# A method for proving something about all sets in ZFC

• phoenixthoth
In summary, the author discusses an induction principle that is applicable to grammatical systems, and a result that is known to be true in set theory.
phoenixthoth
I would appreciate any and all feedback regarding this document currently housed in Google docs. Basically, I generalize induction among natural numbers to an extreme in an environment regarding what I call grammatical systems. Then an induction principle is derived from that which holds in ZFC set theory (and perhaps other set theories) which would enable someone to prove statements about all sets in ZFC.

So what kind of feedback do you want? Everything in the document is rather well-known, it's only phrased in terms that are pretty weird. There are some inaccurate things in the document though, so perhaps you want to discuss that?

In particular, take a look at section 1.2 of Hinman's "Fundamentals of logic". You should be more careful in your document however since you only define "grammatical systems" for sets, while you later use them for classes when dealing with ZF.

micromass said:
So what kind of feedback do you want? Everything in the document is rather well-known, it's only phrased in terms that are pretty weird. There are some inaccurate things in the document though, so perhaps you want to discuss that?
That in itself is very useful feedback. Thank you. I guess I haven't studied enough set theory because I haven't seen this result before. I'm glad I don't have to reinvent the wheel. I will see if I can find Hinman. We might as well discuss those innacurate things. I don't know if changing the terms I use from sets to classes when defining grammatical systems would harm anything. I was also thinking, alternatively, that maybe I should note that I must not be working within ZFC in order to prove something about ZFC; I apparently need something else like NFU or something that isn't ZFC. I'm excited to go find out other presentations of this result which I was suspecting was well-known, in part to see if more or less machinery is required in other presentations.

Are there any references online that explain this result differently from how I did it (or almost did it) as I cannot find Hinman's book online?

## 1. What is ZFC?

ZFC stands for Zermelo-Fraenkel set theory with the axiom of choice. It is a commonly used axiomatic system in set theory that is used to prove mathematical statements about sets.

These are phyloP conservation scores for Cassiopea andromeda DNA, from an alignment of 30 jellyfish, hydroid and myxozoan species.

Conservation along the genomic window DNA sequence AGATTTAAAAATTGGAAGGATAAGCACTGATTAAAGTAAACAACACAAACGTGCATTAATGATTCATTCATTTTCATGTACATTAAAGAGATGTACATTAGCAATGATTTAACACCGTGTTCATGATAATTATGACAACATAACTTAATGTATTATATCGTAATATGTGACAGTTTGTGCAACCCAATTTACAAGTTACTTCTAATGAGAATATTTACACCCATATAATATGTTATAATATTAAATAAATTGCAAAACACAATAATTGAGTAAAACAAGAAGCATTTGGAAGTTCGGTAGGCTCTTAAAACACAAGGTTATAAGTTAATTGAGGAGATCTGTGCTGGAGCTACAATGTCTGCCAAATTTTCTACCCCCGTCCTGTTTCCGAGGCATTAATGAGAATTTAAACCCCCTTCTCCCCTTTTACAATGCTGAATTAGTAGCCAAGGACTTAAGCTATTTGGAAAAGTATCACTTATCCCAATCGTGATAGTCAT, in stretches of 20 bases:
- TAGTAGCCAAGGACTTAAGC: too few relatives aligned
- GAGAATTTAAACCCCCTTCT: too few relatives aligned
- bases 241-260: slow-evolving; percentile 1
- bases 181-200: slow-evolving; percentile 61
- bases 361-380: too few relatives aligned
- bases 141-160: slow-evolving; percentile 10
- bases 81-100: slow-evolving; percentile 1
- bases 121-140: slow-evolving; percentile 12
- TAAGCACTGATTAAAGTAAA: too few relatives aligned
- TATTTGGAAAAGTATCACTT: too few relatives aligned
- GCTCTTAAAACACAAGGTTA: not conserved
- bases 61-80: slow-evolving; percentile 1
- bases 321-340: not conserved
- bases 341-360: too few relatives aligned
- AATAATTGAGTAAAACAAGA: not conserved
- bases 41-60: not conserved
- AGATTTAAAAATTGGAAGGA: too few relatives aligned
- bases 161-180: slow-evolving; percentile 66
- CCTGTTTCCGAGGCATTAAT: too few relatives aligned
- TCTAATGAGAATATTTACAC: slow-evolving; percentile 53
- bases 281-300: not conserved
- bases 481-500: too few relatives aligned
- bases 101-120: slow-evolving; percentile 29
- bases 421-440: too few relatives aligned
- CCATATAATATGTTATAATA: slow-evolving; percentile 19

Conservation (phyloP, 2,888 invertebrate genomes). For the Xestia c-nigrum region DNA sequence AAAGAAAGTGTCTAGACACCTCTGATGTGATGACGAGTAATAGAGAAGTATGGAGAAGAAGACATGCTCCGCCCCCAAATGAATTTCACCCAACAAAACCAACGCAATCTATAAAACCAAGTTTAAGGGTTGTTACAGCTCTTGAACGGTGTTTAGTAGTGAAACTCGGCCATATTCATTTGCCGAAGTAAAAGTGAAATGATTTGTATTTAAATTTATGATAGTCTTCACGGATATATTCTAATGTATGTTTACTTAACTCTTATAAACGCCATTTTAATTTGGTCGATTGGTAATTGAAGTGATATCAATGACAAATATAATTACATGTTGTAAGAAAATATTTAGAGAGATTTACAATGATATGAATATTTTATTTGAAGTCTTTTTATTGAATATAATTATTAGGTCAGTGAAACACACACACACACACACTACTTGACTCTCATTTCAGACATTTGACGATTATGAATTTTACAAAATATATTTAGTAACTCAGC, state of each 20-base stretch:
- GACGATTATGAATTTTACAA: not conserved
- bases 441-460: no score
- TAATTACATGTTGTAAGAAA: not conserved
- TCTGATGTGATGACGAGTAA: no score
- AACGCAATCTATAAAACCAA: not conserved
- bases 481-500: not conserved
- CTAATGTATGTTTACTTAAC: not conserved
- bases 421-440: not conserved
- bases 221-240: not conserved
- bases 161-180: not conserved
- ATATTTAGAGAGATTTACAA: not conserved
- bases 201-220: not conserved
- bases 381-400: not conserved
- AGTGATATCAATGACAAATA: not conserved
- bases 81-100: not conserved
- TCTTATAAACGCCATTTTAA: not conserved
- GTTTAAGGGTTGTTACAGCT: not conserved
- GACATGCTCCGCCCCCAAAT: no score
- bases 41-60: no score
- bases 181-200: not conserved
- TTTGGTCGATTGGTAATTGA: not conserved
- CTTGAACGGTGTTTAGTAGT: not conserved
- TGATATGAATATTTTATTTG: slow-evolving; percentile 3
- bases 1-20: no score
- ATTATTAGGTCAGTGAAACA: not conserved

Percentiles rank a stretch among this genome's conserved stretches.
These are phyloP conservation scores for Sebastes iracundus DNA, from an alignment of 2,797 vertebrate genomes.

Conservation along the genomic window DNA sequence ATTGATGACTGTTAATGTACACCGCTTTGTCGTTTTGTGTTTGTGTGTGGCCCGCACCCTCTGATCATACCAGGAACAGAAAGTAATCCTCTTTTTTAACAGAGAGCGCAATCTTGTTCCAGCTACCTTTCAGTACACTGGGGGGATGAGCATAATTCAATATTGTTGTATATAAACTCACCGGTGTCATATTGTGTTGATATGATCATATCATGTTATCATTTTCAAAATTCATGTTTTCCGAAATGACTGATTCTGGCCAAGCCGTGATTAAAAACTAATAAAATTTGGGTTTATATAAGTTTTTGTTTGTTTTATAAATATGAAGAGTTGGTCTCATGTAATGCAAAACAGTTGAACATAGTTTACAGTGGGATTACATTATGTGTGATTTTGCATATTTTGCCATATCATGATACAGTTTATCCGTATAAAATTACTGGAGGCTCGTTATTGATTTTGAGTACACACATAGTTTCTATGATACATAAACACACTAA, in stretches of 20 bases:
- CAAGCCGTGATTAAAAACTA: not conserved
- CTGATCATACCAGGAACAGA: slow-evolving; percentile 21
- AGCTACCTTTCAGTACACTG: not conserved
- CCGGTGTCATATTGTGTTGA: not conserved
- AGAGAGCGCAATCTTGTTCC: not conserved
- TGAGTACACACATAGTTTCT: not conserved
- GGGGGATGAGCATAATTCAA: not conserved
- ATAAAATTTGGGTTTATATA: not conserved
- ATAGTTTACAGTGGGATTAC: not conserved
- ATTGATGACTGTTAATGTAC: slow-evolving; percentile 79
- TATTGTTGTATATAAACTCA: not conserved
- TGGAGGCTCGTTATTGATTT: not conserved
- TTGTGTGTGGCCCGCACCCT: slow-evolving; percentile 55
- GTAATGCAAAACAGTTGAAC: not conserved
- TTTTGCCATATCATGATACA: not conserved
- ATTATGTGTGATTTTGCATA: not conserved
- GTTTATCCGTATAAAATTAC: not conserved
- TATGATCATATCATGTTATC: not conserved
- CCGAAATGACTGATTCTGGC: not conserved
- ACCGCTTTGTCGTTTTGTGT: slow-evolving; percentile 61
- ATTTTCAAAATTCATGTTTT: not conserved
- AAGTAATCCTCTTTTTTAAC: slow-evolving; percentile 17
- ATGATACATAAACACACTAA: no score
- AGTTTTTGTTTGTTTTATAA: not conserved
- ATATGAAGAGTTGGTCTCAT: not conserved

## 2. What is the method for proving something about all sets in ZFC?

The method for proving something about all sets in ZFC is to use the axioms and rules of ZFC to construct a logical proof. This typically involves defining sets and using logic to show that the desired statement holds for all sets.

## 3. Why is it important to prove something about all sets in ZFC?

Proving something about all sets in ZFC is important because it allows us to make general statements that hold for all sets, rather than just specific examples. This can help us understand the properties and behavior of sets in a broader context.

## 4. What kind of statements can be proven about all sets in ZFC?

Many different types of statements can be proven about all sets in ZFC, including statements about set equality, cardinality, and relationships between sets. However, not all statements can be proven using ZFC, as there are some well-known mathematical statements, such as the continuum hypothesis, that are independent of ZFC.

## 5. Are there other axiomatic systems that can be used to prove statements about sets?

Yes, there are other axiomatic systems that can be used to prove statements about sets, such as the von Neumann-Bernays-Gödel set theory and Morse-Kelley set theory. These systems have different sets of axioms and rules, and may be better suited for proving certain types of statements about sets.

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